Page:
My best bet for handspun sewing thread would be cotton, using the longest fibres possible, then spinning very fine singles with lots of twist and plying at least 4 of them together. You could have a look at good quality quilting thread to see how it's constructed. Another thread I really like for handsewing and quilting is very fine crochet yarn like DMC cordonnet or DMC 80. For wool you can do the same with long fibres that aren't too crimpy, but you need to sew loosely, as if embroidering, so that's probably not what you want from a seam.

Another thought: Instead of starting from scratch with fibres, you could unravel some old fabric and respin the threads into singles.
 
r ranson
master steward & author
Posts: 23462
Location: Left Coast Canada
6902
3
books chicken cooking fiber arts sheep writing
  • Likes 11
  • Mark post as helpful
  • send pies
    Number of slices to send:
    Optional 'thank-you' note:
  • Quote
  • Report post to moderator
Here is my first attempt at spinning sewing thread.  I didn't want too thin a thread, just the same size as the yarn used to weave the cloth.  

I used a flick carder to prepare the Cotswold locks.  This is a great little tool because I can easily and quickly create a worsted or woollen fibre prep.  In this case, I flicked the locks, then brushed them slightly with the flick carder to get rid of any shorter lengths.  I was careful to keep the fibre parallel and tried different methods of spinning on the drop spindle.  I spun with a high twist, then plyed with an even higher twist.  Then twisted them on a spare tube to let the twist relax for a day before sewing.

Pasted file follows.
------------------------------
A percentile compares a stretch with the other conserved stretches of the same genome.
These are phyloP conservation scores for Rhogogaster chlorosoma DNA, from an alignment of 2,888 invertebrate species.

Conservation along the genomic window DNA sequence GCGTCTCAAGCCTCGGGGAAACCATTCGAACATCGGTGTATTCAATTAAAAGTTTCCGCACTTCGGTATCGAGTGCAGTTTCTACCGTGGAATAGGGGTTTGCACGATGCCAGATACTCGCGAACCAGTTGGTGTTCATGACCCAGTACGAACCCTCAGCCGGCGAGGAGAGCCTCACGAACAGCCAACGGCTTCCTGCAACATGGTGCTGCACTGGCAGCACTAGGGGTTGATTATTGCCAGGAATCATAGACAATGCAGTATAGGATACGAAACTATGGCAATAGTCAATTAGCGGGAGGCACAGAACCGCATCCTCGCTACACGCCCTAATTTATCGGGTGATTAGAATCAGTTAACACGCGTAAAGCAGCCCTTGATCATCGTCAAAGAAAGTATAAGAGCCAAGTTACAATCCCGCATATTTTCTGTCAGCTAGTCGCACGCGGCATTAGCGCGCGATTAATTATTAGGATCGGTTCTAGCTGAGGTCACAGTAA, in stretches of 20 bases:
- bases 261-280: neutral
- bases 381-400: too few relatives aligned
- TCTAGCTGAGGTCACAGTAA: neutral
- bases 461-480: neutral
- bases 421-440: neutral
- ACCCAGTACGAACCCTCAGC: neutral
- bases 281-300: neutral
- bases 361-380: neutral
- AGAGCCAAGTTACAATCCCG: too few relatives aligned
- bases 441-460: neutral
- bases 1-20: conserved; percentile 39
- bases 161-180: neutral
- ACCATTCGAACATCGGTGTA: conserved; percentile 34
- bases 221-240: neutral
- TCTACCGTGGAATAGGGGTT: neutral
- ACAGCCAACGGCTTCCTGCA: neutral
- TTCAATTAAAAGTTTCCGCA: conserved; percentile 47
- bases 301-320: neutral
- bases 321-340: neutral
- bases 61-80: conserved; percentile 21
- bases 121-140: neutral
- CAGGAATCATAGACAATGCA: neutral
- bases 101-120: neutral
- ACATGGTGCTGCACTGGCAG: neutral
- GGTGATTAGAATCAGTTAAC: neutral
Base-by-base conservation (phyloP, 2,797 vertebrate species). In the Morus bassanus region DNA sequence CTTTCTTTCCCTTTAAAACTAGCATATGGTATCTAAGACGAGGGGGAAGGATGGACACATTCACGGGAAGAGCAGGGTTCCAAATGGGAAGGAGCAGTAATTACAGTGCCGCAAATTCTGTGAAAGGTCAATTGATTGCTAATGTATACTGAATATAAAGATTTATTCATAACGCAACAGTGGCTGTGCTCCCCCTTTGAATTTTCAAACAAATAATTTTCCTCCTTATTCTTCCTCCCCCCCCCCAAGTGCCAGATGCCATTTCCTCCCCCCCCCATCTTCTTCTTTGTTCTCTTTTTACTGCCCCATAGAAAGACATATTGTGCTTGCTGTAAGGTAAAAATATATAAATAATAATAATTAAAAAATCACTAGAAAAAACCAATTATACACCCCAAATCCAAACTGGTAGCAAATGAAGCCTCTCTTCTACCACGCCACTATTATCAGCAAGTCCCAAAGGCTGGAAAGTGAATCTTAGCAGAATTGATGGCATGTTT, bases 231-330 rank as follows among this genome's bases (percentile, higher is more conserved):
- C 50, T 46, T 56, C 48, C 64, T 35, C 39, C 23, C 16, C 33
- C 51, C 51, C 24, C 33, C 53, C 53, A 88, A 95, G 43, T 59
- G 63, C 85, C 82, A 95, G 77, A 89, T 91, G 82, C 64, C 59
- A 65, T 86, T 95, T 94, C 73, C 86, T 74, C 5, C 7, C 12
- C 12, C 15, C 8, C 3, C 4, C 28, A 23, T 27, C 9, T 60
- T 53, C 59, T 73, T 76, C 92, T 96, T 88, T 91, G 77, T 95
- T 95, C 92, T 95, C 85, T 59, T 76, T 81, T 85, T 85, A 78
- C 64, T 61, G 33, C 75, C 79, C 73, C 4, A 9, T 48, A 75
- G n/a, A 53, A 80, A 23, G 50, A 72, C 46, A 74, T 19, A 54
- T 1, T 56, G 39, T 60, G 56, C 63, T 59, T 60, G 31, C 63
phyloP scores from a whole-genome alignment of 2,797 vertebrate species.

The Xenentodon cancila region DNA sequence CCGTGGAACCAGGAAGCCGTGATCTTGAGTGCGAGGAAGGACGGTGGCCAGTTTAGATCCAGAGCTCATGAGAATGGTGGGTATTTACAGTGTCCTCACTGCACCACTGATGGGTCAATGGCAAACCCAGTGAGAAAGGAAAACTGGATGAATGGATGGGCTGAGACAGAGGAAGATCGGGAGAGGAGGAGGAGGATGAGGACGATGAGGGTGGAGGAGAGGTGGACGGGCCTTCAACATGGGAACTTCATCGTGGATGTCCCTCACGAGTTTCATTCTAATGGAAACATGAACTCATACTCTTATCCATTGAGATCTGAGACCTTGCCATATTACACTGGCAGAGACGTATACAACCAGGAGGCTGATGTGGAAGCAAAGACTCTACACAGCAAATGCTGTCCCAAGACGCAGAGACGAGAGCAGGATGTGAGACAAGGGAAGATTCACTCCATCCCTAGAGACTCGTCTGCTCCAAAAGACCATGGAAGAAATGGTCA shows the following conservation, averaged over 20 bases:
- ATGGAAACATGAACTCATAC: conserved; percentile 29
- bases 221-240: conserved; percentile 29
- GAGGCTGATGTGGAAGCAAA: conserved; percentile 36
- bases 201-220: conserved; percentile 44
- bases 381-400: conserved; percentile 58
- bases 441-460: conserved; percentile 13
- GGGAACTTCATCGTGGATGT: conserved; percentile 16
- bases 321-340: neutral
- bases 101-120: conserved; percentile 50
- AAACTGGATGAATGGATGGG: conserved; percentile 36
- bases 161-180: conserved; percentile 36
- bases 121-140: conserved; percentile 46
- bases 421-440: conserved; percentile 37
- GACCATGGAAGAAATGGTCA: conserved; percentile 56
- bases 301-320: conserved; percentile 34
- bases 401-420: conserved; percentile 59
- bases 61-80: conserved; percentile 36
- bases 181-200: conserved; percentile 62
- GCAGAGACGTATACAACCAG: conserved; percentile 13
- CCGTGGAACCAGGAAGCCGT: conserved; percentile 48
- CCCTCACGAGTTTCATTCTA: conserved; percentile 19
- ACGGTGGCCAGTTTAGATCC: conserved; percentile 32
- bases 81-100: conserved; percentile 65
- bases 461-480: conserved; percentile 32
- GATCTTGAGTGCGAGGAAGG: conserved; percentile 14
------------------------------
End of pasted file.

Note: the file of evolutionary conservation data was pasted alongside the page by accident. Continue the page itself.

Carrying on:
The results are very good.  A bit fuzzy, but I noticed most of the fuzz goes wone way, so I could use that to my advantage when doing larger batches.  

Since I'll probably be sizing my warp, I could also size the sewing thread at the same time.  Sizing is putting something on the yarn to reduce the fuzz and make it smoother (thus less likely to abraid due to friction).  Sounds like a good idea for sewing.

On the whole, it's going well.  I'm clumsy with hand sewing, but the result is good.  
small-spin-thread.JPG
drop spindle, sewing kit, wool thread
drop spindle, sewing kit, wool thread
small-thread-in-use.JPG
sewing handspun fabric with handspun thread
sewing handspun fabric with handspun thread
 
Maria Hoffmeister
Posts: 19
Location: Crete, Greece
3
home care fiber arts ungarbage
  • Mark post as helpful
  • send pies
    Number of slices to send:
    Optional 'thank-you' note:
  • Quote
  • Report post to moderator
The thread looks very nice and pliable! Great idea with the sizing, what do you use, gelatine?
 
gardener
Posts: 681
Location: Ontario - Currently in Zone 4b
396
dog foraging trees tiny house books bike bee
  • Likes 1
  • Mark post as helpful
  • send pies
    Number of slices to send:
    Optional 'thank-you' note:
  • Quote
  • Report post to moderator
My great-grandmother, who would likely have been old enough to have used hand spun thread, hand quilted extensively. According to my mother, she insisted on running her thread through beeswax for hand sewing. She would take a new block of beeswax, and then with her needle, punch a hole through the centre of the block, then each time she sewed, run the thread through the beeswax before sewing.


I like my handsewing thread to be very strong, flexible, and fine with a wee bit of stretch to it. I often use stronger thread than the fabric, as the individual threads of the seam are under more pressure than the threads of the cloth  (think of the force /area that's going on) - I have rarely had cloth pull out/break, but often had stitches break. I have tried sewing with cotton, but it was cheap commercial stuff and kept breaking, and I got mad and went back to polyester.
 
Carla Burke